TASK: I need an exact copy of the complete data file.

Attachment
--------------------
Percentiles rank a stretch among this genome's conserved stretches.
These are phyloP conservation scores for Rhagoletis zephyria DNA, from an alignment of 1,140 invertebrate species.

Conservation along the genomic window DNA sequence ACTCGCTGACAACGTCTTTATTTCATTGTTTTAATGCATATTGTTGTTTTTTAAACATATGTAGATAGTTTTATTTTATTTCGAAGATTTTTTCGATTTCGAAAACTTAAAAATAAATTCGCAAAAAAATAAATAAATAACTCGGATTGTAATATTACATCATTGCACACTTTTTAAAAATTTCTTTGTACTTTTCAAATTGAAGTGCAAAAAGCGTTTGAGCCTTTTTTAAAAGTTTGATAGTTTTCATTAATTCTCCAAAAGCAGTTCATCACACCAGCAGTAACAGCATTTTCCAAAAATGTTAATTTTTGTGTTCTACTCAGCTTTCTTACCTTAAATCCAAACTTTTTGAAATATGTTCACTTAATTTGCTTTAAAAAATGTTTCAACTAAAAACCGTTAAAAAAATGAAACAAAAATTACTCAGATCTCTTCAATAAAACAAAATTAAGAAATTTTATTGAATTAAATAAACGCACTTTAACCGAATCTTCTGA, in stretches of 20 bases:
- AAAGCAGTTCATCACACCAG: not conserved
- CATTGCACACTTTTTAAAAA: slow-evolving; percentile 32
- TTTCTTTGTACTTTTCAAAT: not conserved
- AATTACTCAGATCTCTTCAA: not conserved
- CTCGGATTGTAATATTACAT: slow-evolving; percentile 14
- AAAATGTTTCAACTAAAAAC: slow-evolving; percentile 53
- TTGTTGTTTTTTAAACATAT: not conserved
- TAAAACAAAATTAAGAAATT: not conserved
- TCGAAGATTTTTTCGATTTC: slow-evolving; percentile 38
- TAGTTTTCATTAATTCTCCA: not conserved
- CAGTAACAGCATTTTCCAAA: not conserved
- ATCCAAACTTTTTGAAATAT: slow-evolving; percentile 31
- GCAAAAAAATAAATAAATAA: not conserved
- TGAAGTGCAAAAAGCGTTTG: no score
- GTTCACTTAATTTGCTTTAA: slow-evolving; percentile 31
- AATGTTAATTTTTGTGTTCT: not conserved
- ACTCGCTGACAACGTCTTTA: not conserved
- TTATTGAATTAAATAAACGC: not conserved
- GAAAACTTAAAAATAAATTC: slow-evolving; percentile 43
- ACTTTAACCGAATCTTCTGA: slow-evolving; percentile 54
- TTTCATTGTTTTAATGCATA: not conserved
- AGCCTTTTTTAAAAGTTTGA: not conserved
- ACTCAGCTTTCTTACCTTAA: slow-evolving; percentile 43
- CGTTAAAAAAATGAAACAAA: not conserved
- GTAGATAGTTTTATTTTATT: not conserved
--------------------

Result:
Percentiles rank a stretch among this genome's conserved stretches.
These are phyloP conservation scores for Rhagoletis zephyria DNA, from an alignment of 1,140 invertebrate species.

Conservation along the genomic window DNA sequence ACTCGCTGACAACGTCTTTATTTCATTGTTTTAATGCATATTGTTGTTTTTTAAACATATGTAGATAGTTTTATTTTATTTCGAAGATTTTTTCGATTTCGAAAACTTAAAAATAAATTCGCAAAAAAATAAATAAATAACTCGGATTGTAATATTACATCATTGCACACTTTTTAAAAATTTCTTTGTACTTTTCAAATTGAAGTGCAAAAAGCGTTTGAGCCTTTTTTAAAAGTTTGATAGTTTTCATTAATTCTCCAAAAGCAGTTCATCACACCAGCAGTAACAGCATTTTCCAAAAATGTTAATTTTTGTGTTCTACTCAGCTTTCTTACCTTAAATCCAAACTTTTTGAAATATGTTCACTTAATTTGCTTTAAAAAATGTTTCAACTAAAAACCGTTAAAAAAATGAAACAAAAATTACTCAGATCTCTTCAATAAAACAAAATTAAGAAATTTTATTGAATTAAATAAACGCACTTTAACCGAATCTTCTGA, in stretches of 20 bases:
- AAAGCAGTTCATCACACCAG: not conserved
- CATTGCACACTTTTTAAAAA: slow-evolving; percentile 32
- TTTCTTTGTACTTTTCAAAT: not conserved
- AATTACTCAGATCTCTTCAA: not conserved
- CTCGGATTGTAATATTACAT: slow-evolving; percentile 14
- AAAATGTTTCAACTAAAAAC: slow-evolving; percentile 53
- TTGTTGTTTTTTAAACATAT: not conserved
- TAAAACAAAATTAAGAAATT: not conserved
- TCGAAGATTTTTTCGATTTC: slow-evolving; percentile 38
- TAGTTTTCATTAATTCTCCA: not conserved
- CAGTAACAGCATTTTCCAAA: not conserved
- ATCCAAACTTTTTGAAATAT: slow-evolving; percentile 31
- GCAAAAAAATAAATAAATAA: not conserved
- TGAAGTGCAAAAAGCGTTTG: no score
- GTTCACTTAATTTGCTTTAA: slow-evolving; percentile 31
- AATGTTAATTTTTGTGTTCT: not conserved
- ACTCGCTGACAACGTCTTTA: not conserved
- TTATTGAATTAAATAAACGC: not conserved
- GAAAACTTAAAAATAAATTC: slow-evolving; percentile 43
- ACTTTAACCGAATCTTCTGA: slow-evolving; percentile 54
- TTTCATTGTTTTAATGCATA: not conserved
- AGCCTTTTTTAAAAGTTTGA: not conserved
- ACTCAGCTTTCTTACCTTAA: slow-evolving; percentile 43
- CGTTAAAAAAATGAAACAAA: not conserved
- GTAGATAGTTTTATTTTATT: not conserved